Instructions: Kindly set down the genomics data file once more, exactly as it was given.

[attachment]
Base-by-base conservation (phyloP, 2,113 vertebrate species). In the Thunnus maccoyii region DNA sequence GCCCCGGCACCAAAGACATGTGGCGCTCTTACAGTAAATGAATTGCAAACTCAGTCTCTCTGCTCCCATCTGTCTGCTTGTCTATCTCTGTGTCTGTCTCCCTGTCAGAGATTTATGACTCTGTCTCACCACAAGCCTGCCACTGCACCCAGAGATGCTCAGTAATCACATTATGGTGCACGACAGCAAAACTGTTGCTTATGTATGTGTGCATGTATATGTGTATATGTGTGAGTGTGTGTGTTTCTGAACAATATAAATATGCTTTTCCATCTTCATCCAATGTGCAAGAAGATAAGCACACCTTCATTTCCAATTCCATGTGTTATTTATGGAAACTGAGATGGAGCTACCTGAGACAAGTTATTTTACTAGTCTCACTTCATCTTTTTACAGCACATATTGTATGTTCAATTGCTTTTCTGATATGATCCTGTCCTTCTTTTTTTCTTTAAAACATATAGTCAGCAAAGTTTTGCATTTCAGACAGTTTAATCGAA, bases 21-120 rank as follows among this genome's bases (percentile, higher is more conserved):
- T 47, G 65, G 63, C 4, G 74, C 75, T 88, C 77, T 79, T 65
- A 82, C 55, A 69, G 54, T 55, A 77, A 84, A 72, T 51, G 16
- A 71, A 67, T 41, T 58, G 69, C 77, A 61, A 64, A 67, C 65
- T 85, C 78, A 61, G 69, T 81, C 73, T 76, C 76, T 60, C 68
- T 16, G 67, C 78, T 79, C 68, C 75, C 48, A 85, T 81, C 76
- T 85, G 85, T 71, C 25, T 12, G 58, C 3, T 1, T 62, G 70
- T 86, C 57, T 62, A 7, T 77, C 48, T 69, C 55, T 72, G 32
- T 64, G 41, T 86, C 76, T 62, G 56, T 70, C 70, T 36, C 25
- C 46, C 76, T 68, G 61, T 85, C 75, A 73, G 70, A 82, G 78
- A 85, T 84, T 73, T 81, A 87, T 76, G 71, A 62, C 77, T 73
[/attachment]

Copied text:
Base-by-base conservation (phyloP, 2,113 vertebrate species). In the Thunnus maccoyii region DNA sequence GCCCCGGCACCAAAGACATGTGGCGCTCTTACAGTAAATGAATTGCAAACTCAGTCTCTCTGCTCCCATCTGTCTGCTTGTCTATCTCTGTGTCTGTCTCCCTGTCAGAGATTTATGACTCTGTCTCACCACAAGCCTGCCACTGCACCCAGAGATGCTCAGTAATCACATTATGGTGCACGACAGCAAAACTGTTGCTTATGTATGTGTGCATGTATATGTGTATATGTGTGAGTGTGTGTGTTTCTGAACAATATAAATATGCTTTTCCATCTTCATCCAATGTGCAAGAAGATAAGCACACCTTCATTTCCAATTCCATGTGTTATTTATGGAAACTGAGATGGAGCTACCTGAGACAAGTTATTTTACTAGTCTCACTTCATCTTTTTACAGCACATATTGTATGTTCAATTGCTTTTCTGATATGATCCTGTCCTTCTTTTTTTCTTTAAAACATATAGTCAGCAAAGTTTTGCATTTCAGACAGTTTAATCGAA, bases 21-120 rank as follows among this genome's bases (percentile, higher is more conserved):
- T 47, G 65, G 63, C 4, G 74, C 75, T 88, C 77, T 79, T 65
- A 82, C 55, A 69, G 54, T 55, A 77, A 84, A 72, T 51, G 16
- A 71, A 67, T 41, T 58, G 69, C 77, A 61, A 64, A 67, C 65
- T 85, C 78, A 61, G 69, T 81, C 73, T 76, C 76, T 60, C 68
- T 16, G 67, C 78, T 79, C 68, C 75, C 48, A 85, T 81, C 76
- T 85, G 85, T 71, C 25, T 12, G 58, C 3, T 1, T 62, G 70
- T 86, C 57, T 62, A 7, T 77, C 48, T 69, C 55, T 72, G 32
- T 64, G 41, T 86, C 76, T 62, G 56, T 70, C 70, T 36, C 25
- C 46, C 76, T 68, G 61, T 85, C 75, A 73, G 70, A 82, G 78
- A 85, T 84, T 73, T 81, A 87, T 76, G 71, A 62, C 77, T 73